City Services Minister Chris Steel has flagged increasing the refund in the ACT's container return scheme from 10 cents to 15 cents per item while congratulating a seven-year-old Canberra boy for using his refunds to pay for food for families doing it tough.
Mr Steel said the government was also looking at extending the type of containers that could get a refund, with wine bottles the most likely next inclusion.
While more than 41 million containers had been returned since the scheme started in the ACT in July 2018, Mr Steel said only 50 per cent of available containers were being redeemed or recycled, the rest ending up in landfill.
Mr Steel said he was keen for more national discussion around increasing incentives to encourage more people to use the scheme.
He said increasing the refund from 10 cents to 15 cents was on the agenda, as was the possibility of introducing a designated bucket to households to keep their redeemable containers, as was the case in NSW. Mr Steel said returning the containers usually meant they were cleaner and there was less contamination, meaning the possibility of gaining a higher price was more likely as Australia dealt with its waste crisis.
The revisit of the scheme came as Mr Steel praised seven-year-old Luke Bamford, who raised $600 in donations to the YWCA Canberra's Lanyon Food Hub, which gives fortnightly food parcels to between 400 and 500 local families in need.
"Oh, it's fantastic," the minister said. "Young people have really got behind the scheme, whether it's to earn a bit of pocket money to contribute back to the community."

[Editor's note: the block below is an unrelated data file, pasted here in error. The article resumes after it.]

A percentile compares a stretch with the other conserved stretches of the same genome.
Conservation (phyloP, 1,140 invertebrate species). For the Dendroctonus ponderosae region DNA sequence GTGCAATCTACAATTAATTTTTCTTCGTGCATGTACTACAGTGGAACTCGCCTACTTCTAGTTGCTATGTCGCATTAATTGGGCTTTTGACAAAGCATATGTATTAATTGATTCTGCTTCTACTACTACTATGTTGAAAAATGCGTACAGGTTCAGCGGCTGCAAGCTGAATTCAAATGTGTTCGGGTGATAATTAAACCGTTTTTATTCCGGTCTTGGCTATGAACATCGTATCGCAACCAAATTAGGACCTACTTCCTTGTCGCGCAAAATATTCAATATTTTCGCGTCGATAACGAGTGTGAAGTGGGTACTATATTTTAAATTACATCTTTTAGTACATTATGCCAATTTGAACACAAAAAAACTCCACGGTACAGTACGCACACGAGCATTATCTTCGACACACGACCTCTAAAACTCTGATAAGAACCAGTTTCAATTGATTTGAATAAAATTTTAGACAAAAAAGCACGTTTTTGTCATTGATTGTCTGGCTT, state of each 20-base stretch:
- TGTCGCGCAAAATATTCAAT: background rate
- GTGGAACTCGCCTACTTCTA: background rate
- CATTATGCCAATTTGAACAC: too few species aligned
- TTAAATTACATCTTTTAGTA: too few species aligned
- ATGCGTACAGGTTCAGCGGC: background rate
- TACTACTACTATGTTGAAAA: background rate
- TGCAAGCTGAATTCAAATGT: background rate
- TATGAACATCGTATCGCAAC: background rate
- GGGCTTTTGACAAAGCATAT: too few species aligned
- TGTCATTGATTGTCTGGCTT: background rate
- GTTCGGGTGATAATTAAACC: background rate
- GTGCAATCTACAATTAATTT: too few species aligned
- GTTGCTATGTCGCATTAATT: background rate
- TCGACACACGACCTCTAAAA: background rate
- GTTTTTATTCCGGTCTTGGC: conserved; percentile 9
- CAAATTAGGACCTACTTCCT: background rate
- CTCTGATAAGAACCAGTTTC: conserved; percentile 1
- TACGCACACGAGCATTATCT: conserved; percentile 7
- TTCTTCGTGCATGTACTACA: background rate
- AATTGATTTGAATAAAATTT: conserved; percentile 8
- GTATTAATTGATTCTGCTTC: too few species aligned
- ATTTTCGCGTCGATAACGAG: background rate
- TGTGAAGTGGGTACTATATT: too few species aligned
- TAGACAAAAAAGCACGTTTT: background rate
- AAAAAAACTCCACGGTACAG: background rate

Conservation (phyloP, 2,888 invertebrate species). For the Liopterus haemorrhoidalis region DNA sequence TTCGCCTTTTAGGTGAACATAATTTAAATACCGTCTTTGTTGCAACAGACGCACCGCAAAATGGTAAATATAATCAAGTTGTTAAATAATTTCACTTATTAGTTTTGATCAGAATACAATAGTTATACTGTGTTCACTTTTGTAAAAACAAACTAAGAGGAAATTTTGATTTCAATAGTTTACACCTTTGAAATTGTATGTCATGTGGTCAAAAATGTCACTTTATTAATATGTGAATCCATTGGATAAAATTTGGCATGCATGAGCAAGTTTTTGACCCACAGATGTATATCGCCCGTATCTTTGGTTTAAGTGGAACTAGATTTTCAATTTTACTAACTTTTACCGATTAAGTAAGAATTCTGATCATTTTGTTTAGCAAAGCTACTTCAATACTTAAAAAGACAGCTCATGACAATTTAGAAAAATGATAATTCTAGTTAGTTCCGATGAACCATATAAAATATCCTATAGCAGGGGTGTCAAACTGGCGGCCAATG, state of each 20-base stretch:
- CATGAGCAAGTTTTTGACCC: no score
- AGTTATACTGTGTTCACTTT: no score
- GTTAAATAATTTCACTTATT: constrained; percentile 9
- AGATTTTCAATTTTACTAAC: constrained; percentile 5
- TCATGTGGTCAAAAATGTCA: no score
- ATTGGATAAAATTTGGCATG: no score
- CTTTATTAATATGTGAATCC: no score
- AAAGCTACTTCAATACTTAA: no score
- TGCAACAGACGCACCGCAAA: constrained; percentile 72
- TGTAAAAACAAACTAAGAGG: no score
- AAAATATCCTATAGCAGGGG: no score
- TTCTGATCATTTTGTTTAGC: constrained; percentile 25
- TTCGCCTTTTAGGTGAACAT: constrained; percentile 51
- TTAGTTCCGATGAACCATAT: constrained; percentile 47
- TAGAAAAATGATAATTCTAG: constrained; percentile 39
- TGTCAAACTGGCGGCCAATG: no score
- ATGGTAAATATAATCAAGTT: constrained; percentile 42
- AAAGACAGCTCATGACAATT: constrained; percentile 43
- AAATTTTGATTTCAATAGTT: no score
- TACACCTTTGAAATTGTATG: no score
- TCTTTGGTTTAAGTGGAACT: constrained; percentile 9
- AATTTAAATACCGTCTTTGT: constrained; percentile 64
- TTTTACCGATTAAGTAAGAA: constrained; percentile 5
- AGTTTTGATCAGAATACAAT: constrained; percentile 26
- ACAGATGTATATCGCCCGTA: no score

Luke, a year one student at Mawson Primary, raised $200 by collecting 2000 containers under the container return scheme. He also asked for donations from businesses in Lanyon and Mawson for the Lanyon Food Hub.
The caring young boy decided to raise the money as part of making his "Joey promise" with Mount Taylor scouts. The promise has a community service project to fulfil. And Luke wanted to live up to the Joeys' motto "HOP" - "Help other people". He felt "good" knowing his hard work was going to help other families.
His mum Pearl said she was extremely proud of her boy.
"Oh, absolutely. How could you not?" she said.
Mrs Bamford said the Mawson and Lanyon businesses were very happy to contribute to the cause.
"A lot of people said it showed great initiative and there were a lot of words of encouragement to Luke to keep going," she said.
Mrs Bamford said Luke chose YWCA Canberra as the recipient of his fundraising because she had a contact in the organisation and knew of the important work it was doing.
YWCA Canberra community services executive director Cara Jacobs said Luke's generosity was amazing.
"It's wonderful to see such empathy and leadership from a seven-year-old," Ms Jacobs said. "Lots of families in Canberra are living with food insecurity, many on low incomes, who go without food and medicine."
Ms Jacobs said the number of families in the Lanyon Valley accessing the food parcels had increased from 300 last year to up to 500 this year. "It is quite a socially isolated, geographically-isolated area. There is a lot of hidden disadvantage," she said.